by Liza Roberts
illustration by Vanessa Mercante Boyd
When Vanessa Mercante Boyd, a native of Marostica, Italy, moved to North Carolina in 1997, the trained artist was working in technology, writing code, and enjoying a flourishing, computer-tethered career.
“I thought technology was fantastic. I almost forgot about art,” she says. For years, Boyd worked for her father’s Italian software company as a web designer. She also did graphic design for projects created by her technologist husband Richard Boyd, whose company created virtual, 3D worlds that found their way into computer game technology, military flight simulators, and movies like Mission:Impossible and Fearless.
In 2005, as the hard-working couple packed for a sailboat trip in the British Virgin Islands, Boyd considered how she’d spend her time afloat. “I was concerned about being in the middle of the ocean for so many days with nothing to do. So I brought along a sketch pad, an ink pen, and a pencil. And the fairy just appeared.”
Boyd found that drawing the fairy freed her mind and busied her hands. Technology, she realized, had begun to feel “claustrophobic.” Also, “I needed an outlet, something that was different, and human.” Every day on the trip, Boyd added a new detail to her fairy, eventually creating a character that celebrated Venice, the city where she’d studied fine arts, 40 miles south of her hometown. “Venice is one of the most wonderful places, where your imagination is fired on a daily basis.”
It turned out that the Venetian fairy was just the beginning. Today, Boyd, 44, a mother of two young children, has a whole gaggle of fairies, several inspired by the place she now calls home: there are fairies for North Carolina, Bald Head Island, Chapel Hill, and our capital city, shown here. There are also fairies for love, ballet, cherries, travel, and engagements. Her Halloween fairy inspired a self-published hard-cover children’s book, Nereena, The Fairy Queen of Halloween, illustrated by Boyd and written by her husband. They’re planning another about North Carolina, with our state’s “Caroline” character as the star.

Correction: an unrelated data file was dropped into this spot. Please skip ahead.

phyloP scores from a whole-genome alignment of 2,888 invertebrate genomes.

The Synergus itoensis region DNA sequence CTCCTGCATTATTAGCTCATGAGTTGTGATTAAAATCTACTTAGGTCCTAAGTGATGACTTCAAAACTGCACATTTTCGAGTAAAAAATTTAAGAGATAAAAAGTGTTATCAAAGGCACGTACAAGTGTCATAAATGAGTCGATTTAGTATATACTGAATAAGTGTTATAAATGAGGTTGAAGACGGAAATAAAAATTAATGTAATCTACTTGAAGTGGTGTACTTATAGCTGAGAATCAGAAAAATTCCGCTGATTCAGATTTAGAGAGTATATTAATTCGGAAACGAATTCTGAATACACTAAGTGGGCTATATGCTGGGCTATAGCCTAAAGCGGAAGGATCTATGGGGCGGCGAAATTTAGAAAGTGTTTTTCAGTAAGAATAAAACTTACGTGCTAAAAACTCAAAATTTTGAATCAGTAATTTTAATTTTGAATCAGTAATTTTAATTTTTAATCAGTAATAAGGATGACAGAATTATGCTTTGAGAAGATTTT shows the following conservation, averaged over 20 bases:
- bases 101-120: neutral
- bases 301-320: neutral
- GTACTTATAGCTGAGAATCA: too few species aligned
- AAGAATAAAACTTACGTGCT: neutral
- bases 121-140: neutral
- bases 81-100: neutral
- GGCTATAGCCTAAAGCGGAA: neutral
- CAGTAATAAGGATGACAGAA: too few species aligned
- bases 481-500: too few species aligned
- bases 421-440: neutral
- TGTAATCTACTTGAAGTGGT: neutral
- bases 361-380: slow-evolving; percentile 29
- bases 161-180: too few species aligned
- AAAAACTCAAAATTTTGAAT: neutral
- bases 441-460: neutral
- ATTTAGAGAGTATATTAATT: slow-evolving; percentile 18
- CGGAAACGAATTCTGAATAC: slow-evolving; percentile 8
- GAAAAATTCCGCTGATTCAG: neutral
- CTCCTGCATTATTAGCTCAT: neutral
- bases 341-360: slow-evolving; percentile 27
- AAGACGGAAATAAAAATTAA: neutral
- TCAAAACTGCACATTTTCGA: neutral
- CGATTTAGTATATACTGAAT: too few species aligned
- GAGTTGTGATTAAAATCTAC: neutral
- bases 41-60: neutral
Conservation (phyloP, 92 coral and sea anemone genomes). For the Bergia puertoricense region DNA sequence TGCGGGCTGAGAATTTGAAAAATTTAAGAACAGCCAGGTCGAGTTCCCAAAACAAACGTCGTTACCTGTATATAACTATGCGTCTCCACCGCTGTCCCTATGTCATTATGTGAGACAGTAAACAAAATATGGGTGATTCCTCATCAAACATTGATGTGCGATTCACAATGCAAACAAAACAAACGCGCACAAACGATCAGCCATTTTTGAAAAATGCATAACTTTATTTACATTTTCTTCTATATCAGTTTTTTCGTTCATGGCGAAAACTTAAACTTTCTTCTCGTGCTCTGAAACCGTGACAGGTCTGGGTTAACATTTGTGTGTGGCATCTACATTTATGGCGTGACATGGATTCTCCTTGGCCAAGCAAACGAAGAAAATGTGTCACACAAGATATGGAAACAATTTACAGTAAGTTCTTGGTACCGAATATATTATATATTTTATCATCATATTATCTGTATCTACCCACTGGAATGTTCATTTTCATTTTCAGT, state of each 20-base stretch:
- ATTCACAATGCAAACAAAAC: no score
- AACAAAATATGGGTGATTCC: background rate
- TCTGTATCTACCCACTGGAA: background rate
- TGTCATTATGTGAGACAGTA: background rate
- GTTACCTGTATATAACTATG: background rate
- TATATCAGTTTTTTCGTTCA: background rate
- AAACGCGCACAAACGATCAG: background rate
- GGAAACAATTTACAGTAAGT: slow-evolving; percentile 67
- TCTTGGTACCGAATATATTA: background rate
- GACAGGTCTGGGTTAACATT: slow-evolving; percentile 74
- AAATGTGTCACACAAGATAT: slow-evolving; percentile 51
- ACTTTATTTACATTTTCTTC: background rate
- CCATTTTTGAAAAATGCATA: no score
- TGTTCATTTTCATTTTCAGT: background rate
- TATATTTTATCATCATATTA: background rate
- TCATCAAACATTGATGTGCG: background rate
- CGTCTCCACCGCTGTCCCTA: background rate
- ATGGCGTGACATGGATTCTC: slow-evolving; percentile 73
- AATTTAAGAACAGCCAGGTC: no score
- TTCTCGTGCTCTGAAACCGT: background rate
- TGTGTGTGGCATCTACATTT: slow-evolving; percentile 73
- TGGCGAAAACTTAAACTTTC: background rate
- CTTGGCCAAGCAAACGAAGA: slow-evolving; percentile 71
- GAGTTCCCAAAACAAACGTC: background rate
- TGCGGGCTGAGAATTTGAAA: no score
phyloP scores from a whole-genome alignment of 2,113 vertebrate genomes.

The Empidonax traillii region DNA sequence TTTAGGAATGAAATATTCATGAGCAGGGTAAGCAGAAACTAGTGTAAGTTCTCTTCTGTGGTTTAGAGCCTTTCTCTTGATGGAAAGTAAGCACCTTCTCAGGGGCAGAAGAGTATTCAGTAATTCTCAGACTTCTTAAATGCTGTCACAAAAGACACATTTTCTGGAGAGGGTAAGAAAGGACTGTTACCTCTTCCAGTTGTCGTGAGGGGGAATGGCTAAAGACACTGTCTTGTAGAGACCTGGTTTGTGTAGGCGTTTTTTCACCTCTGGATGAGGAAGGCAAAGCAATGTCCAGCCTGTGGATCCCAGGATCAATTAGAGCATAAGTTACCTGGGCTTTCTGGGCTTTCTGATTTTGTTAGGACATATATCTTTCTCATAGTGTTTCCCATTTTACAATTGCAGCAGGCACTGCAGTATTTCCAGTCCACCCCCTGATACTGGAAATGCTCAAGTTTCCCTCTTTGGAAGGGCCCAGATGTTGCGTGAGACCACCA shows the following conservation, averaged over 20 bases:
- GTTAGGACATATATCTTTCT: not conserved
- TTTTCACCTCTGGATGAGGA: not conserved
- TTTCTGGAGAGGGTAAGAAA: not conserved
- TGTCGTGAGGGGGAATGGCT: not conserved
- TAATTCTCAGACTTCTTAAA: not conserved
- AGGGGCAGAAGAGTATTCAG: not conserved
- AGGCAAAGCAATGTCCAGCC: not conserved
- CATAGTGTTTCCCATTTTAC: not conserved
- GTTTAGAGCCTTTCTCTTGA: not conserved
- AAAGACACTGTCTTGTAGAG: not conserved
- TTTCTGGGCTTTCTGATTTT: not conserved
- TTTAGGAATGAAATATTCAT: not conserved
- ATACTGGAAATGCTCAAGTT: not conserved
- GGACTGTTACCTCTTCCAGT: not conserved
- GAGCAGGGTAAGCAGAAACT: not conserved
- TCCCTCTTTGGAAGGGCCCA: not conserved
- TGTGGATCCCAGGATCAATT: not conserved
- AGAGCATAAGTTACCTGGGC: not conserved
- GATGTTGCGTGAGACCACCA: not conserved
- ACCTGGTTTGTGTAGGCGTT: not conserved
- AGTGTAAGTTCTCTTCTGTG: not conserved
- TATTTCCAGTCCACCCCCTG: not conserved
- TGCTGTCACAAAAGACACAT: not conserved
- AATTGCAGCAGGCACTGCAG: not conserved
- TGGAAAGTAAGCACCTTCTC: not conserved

To accompany her whimsical creations, which have a certain fairy godmother quality, Boyd’s husband came up with a motto: “to embrace and protect.” The motto “made me think of what patrons do,” Boyd says. “In Italy, it is customary for cities and towns to have patron saints to protect them, and we have big festivals and celebrations to thank them for their patronage. You know Italians – any excuse is a good one to party and drink wine!”
And so, Boyd decided, her fairies were not run-of-the-mill sprites. To the artist, they became “patron fairies.” She creates custom “patron fairies” for individuals and groups, filled with symbols of particular lives and loves. Part of the fun is in finding all of the symbols, hidden in corners and tucked into folds. She also customizes existing fairies with an additional detail or two. Her prices range from $49 to $5,000. And while she loves to draw, she hasn’t completely turned her back on technology. At the moment, Boyd is helping to create an app to accompany her husband’s latest technological innovation at a company called SZL, which is creating an “a small army of artificial intelligence minions” to make navigating the web even easier than it is today.
In the meantime, her “own little world that I escape to” in fairyland is alive and well.